The Slovenia Times

Prepare Properly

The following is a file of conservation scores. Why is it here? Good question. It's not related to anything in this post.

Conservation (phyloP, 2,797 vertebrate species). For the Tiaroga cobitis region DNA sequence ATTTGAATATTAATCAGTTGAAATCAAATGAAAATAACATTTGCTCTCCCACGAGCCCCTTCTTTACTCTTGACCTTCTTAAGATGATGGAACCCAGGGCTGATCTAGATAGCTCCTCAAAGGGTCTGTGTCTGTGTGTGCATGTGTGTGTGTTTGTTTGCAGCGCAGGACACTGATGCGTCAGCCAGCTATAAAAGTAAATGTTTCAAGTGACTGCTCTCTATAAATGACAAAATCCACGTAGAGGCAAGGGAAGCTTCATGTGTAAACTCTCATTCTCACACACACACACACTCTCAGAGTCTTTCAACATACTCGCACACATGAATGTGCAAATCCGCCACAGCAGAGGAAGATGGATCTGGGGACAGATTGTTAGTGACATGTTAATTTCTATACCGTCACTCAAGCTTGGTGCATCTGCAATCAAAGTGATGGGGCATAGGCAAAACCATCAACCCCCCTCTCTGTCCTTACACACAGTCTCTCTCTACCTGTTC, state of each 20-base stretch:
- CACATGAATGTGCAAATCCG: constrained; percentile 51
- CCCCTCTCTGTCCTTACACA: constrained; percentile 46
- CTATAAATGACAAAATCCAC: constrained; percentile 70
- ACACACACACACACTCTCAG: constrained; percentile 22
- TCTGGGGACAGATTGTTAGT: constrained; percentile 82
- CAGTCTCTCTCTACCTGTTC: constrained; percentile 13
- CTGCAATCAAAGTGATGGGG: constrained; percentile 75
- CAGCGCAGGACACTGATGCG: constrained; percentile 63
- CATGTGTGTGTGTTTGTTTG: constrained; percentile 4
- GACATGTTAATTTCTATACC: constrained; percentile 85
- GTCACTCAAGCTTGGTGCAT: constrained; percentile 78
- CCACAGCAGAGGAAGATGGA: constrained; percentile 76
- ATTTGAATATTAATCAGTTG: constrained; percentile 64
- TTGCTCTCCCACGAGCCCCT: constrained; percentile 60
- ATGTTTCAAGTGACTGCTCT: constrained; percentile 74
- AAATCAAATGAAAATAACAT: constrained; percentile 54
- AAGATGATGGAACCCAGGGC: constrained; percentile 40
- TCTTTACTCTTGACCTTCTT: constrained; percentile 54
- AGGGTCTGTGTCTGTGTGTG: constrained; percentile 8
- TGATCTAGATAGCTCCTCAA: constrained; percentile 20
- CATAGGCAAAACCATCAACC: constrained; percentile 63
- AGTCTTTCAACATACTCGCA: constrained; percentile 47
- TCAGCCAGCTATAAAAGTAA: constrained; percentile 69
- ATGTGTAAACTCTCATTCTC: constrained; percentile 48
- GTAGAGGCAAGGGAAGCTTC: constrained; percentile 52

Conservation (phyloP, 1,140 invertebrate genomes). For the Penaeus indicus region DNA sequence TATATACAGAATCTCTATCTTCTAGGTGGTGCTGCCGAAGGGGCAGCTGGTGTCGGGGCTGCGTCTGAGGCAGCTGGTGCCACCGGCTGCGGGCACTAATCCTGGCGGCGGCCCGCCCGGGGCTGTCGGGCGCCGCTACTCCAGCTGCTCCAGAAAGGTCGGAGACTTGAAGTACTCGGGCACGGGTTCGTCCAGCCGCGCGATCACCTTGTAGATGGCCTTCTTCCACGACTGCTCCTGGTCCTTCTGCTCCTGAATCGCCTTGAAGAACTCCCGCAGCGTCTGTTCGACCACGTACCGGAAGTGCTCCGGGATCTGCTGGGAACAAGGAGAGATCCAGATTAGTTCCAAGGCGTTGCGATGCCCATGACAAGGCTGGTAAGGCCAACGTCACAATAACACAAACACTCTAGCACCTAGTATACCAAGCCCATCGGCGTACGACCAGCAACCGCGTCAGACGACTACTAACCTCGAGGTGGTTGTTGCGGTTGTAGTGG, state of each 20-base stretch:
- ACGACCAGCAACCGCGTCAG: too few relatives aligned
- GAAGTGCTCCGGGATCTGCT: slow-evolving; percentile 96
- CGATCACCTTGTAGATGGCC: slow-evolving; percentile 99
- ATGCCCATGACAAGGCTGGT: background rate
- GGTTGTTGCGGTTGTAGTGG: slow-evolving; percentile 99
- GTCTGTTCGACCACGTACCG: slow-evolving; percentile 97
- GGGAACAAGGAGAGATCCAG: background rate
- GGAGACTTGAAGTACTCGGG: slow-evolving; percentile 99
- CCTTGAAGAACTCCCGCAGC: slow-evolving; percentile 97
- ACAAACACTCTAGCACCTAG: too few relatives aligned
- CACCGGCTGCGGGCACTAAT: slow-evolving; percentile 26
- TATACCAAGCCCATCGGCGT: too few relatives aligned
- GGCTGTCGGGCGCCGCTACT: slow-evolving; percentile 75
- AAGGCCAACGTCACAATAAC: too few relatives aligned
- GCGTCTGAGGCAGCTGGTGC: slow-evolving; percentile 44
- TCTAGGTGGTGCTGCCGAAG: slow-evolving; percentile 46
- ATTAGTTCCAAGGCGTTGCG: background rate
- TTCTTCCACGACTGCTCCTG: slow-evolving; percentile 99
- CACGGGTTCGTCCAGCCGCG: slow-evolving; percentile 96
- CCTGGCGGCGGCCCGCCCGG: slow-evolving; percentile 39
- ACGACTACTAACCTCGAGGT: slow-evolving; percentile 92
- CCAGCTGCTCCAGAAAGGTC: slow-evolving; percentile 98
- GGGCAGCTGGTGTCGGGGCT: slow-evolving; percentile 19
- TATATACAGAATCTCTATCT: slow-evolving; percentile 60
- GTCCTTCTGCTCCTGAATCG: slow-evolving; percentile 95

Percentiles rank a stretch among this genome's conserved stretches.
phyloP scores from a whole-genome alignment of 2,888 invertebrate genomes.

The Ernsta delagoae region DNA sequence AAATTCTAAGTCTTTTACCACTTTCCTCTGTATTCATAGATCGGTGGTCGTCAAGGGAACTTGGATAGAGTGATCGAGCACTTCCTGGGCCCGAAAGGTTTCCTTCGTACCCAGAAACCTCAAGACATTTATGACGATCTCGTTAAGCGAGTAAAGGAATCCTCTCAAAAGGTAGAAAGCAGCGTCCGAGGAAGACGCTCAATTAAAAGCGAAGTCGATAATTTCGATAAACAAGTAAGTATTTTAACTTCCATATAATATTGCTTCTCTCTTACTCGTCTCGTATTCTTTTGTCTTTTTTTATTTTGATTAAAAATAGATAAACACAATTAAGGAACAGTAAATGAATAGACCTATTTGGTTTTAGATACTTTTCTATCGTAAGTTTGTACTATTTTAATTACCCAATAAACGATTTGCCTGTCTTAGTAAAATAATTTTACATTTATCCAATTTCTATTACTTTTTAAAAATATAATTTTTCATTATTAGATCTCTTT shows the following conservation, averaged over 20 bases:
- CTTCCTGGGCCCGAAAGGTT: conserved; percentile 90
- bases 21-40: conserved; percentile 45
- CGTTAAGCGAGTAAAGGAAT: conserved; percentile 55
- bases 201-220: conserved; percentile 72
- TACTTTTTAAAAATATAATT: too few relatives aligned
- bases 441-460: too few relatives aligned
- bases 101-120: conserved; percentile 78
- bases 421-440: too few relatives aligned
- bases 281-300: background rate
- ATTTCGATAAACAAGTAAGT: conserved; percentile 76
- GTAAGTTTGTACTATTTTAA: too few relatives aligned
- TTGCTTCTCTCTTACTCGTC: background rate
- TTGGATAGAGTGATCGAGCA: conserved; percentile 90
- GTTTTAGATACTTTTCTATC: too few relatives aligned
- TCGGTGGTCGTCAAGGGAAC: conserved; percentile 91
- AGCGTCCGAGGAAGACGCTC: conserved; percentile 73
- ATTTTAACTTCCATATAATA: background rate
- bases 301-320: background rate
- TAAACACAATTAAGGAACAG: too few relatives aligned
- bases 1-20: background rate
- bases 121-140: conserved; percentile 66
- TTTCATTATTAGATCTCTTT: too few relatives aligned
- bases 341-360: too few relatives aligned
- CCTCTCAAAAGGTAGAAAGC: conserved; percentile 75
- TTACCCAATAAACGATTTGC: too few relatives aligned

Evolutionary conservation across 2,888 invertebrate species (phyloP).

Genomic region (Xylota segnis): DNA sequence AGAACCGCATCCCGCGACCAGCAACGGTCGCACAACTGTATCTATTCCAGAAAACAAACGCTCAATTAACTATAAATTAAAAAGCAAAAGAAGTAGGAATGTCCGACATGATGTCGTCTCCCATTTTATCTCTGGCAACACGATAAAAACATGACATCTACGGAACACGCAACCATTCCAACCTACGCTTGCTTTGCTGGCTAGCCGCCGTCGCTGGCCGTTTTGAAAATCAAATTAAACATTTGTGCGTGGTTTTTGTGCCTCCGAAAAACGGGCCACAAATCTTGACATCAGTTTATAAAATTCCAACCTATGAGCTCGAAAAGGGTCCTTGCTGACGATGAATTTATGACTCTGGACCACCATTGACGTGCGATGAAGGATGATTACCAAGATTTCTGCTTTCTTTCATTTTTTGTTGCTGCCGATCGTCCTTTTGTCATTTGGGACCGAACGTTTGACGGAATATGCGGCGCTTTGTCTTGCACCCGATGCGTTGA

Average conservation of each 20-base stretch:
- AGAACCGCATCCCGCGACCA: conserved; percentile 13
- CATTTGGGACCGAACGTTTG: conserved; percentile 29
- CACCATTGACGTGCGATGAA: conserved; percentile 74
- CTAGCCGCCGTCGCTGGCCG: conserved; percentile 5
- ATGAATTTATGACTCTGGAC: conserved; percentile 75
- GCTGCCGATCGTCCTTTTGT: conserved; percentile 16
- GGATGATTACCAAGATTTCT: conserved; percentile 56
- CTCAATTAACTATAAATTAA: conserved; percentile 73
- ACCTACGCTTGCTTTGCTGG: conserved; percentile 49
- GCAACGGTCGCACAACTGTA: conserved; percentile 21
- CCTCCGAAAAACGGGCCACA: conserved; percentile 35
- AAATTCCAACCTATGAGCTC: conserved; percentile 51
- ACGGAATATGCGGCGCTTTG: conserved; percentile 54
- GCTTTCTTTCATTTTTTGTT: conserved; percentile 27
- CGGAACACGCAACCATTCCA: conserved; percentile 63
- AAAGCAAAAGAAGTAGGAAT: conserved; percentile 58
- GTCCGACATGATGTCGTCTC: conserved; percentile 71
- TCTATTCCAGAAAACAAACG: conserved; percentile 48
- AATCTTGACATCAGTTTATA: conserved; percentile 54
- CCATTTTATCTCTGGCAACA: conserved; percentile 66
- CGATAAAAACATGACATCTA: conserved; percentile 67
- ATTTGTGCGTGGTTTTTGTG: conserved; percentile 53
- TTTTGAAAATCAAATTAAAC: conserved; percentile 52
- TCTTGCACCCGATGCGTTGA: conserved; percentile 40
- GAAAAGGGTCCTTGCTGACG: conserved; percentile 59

There were 154 accidents and 20 fatalities recorded last year, a third of which involved foreigners. The vast majority occurred on weekends during the summer months, which has led experts to call for people to take a bit more care when preparing for a trip. According to Janez Kosec of the Alpine Association of Slovenia, most accidents are caused by slips, falls and a lack of fitness and/or local knowledge. Equipment also plays its part, especially if weather conditions change. This can happen very quickly during summer and people are advised not to hike late on hot afternoons as the risk of thunderstorms increases dramatically. Wearing a helmet might seem to be unnecessary but falling rocks cause a number of injuries, some fatal, every year. Paradoxically, many accidents happen during the descent, as morale is high and people tend to overlook the possible dangers. Unfortunately, mountaineering often goes hand in hand with drinking too much alcohol. Heavy snowfall during the winter has made hiking in the mountains even trickier this year and you should avoid traversing the remaining pockets of snow. For the average hiker, most trails in the Alps can be negotiated without too much trouble and getting to the top of Slovenia's highest mountain, Triglav, shouldn't be too much of a test provided that you are properly prepared and reasonably healthy (i.e. fit). If you don't fall into this category then there are plenty of shorter, less demanding trips in the mountains of central Slovenia. Another option is to hire a guide. They can usually be found through shops specialising in outdoor or adventure sports or via the internet at Despite their financial and political problems, Slovenia's mountain rescue teams are very well organized and you can count on their assistance in case of emergency. There is a network of 17 bases around Slovenia and from Thursday to Sunday between July and August, a helicopter with an experienced mountain rescue team is on standby at Brnik airport. Its average response time is less than 1.5 hours, which more than matches European standards. Mobile phones are playing an increasingly important role in the mountains; however, no one should be under the impression that where they are heading will have GSM coverage... because it probably won't. Nothing beats proper preparation but if you or someone else gets into trouble, then call the emergency number 112 as soon as possible.


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